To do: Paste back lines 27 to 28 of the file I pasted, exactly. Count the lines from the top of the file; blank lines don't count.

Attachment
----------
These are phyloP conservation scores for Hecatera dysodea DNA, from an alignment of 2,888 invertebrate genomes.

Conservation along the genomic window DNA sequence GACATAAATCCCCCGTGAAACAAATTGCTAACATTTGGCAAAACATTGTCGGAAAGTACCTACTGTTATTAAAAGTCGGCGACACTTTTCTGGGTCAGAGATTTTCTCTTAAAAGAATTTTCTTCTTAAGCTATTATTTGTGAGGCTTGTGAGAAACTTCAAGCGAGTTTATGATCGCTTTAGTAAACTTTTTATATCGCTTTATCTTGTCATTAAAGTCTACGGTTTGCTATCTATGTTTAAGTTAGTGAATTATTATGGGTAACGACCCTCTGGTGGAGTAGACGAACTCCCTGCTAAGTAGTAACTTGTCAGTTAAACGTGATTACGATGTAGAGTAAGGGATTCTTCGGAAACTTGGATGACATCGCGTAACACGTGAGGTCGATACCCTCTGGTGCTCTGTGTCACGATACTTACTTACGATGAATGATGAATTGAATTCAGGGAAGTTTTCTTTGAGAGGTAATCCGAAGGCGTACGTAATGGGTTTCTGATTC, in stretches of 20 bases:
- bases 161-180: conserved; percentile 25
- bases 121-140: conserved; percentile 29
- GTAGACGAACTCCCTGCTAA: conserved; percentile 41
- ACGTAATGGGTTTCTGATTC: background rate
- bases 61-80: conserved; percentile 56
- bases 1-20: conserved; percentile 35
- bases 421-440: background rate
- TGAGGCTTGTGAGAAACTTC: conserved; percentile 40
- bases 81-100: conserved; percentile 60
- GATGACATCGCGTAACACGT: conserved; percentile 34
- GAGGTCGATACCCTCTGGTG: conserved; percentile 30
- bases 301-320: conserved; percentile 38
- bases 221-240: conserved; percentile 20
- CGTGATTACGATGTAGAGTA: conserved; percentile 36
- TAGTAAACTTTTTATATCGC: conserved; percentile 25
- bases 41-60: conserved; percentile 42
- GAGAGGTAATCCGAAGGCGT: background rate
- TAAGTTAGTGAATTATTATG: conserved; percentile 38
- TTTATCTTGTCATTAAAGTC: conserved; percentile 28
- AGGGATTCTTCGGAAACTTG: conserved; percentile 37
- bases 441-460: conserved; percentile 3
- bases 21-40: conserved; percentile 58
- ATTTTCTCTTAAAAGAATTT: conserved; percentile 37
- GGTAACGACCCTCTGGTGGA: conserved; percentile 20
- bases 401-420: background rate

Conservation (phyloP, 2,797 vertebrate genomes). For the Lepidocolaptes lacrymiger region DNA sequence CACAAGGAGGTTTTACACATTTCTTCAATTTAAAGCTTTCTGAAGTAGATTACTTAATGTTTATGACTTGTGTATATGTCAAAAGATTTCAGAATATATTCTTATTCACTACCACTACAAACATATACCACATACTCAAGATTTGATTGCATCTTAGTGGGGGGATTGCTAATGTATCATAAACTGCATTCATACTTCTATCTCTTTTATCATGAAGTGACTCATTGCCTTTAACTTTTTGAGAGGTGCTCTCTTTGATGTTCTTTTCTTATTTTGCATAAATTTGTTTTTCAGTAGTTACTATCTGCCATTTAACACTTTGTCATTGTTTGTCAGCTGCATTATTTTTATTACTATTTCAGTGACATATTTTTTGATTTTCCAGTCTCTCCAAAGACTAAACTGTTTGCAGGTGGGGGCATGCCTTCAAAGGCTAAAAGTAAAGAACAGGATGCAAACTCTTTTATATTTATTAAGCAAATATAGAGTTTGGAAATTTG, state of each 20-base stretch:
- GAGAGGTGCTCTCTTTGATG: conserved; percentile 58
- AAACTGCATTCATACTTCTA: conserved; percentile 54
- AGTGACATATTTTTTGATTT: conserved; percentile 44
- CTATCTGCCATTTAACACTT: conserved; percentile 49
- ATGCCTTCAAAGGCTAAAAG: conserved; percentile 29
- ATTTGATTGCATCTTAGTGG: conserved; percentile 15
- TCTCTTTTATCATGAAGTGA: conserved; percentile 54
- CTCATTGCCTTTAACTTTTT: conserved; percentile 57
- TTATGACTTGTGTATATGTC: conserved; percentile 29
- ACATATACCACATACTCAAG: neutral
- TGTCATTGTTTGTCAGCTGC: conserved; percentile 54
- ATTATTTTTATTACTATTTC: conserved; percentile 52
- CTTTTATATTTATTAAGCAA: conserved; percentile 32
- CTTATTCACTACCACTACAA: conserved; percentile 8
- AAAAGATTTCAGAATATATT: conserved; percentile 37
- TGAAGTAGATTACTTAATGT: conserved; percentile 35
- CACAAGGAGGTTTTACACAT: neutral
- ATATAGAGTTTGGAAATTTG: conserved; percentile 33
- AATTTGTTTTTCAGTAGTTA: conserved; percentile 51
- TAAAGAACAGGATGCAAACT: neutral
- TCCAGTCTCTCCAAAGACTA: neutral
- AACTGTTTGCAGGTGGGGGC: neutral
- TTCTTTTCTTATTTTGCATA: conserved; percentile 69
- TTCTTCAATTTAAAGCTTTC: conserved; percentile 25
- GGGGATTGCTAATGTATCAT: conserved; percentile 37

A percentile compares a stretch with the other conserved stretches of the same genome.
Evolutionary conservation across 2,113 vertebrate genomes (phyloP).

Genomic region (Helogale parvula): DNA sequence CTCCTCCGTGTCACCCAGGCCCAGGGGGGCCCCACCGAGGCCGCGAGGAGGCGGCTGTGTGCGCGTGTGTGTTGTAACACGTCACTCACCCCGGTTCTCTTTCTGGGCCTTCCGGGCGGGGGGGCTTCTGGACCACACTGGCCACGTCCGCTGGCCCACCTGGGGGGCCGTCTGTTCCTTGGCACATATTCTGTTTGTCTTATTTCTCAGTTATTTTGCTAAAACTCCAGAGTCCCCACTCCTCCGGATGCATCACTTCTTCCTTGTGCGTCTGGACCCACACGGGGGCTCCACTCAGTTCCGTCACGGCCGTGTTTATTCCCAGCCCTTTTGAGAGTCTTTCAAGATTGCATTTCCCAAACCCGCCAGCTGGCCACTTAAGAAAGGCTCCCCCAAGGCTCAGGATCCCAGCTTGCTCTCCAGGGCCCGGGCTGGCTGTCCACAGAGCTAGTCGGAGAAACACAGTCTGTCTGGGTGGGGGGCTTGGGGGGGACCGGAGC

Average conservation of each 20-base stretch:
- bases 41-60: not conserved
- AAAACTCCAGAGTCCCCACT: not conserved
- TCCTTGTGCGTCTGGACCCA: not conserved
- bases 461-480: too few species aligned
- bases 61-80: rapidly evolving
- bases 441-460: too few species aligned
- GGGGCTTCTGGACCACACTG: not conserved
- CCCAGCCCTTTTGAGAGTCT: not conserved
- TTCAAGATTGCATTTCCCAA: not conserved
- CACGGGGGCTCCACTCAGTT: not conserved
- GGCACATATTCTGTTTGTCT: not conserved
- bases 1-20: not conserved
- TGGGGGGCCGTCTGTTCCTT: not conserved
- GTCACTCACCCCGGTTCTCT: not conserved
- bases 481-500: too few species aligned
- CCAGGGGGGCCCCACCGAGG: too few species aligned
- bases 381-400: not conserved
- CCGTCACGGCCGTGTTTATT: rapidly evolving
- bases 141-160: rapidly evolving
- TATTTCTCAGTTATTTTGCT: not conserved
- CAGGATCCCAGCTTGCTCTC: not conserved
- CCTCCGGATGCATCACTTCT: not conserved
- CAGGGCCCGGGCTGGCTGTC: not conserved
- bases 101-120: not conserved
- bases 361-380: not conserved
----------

- bases 401-420: background rate

Conservation (phyloP, 2,797 vertebrate genomes). For the Lepidocolaptes lacrymiger region DNA sequence CACAAGGAGGTTTTACACATTTCTTCAATTTAAAGCTTTCTGAAGTAGATTACTTAATGTTTATGACTTGTGTATATGTCAAAAGATTTCAGAATATATTCTTATTCACTACCACTACAAACATATACCACATACTCAAGATTTGATTGCATCTTAGTGGGGGGATTGCTAATGTATCATAAACTGCATTCATACTTCTATCTCTTTTATCATGAAGTGACTCATTGCCTTTAACTTTTTGAGAGGTGCTCTCTTTGATGTTCTTTTCTTATTTTGCATAAATTTGTTTTTCAGTAGTTACTATCTGCCATTTAACACTTTGTCATTGTTTGTCAGCTGCATTATTTTTATTACTATTTCAGTGACATATTTTTTGATTTTCCAGTCTCTCCAAAGACTAAACTGTTTGCAGGTGGGGGCATGCCTTCAAAGGCTAAAAGTAAAGAACAGGATGCAAACTCTTTTATATTTATTAAGCAAATATAGAGTTTGGAAATTTG, state of each 20-base stretch: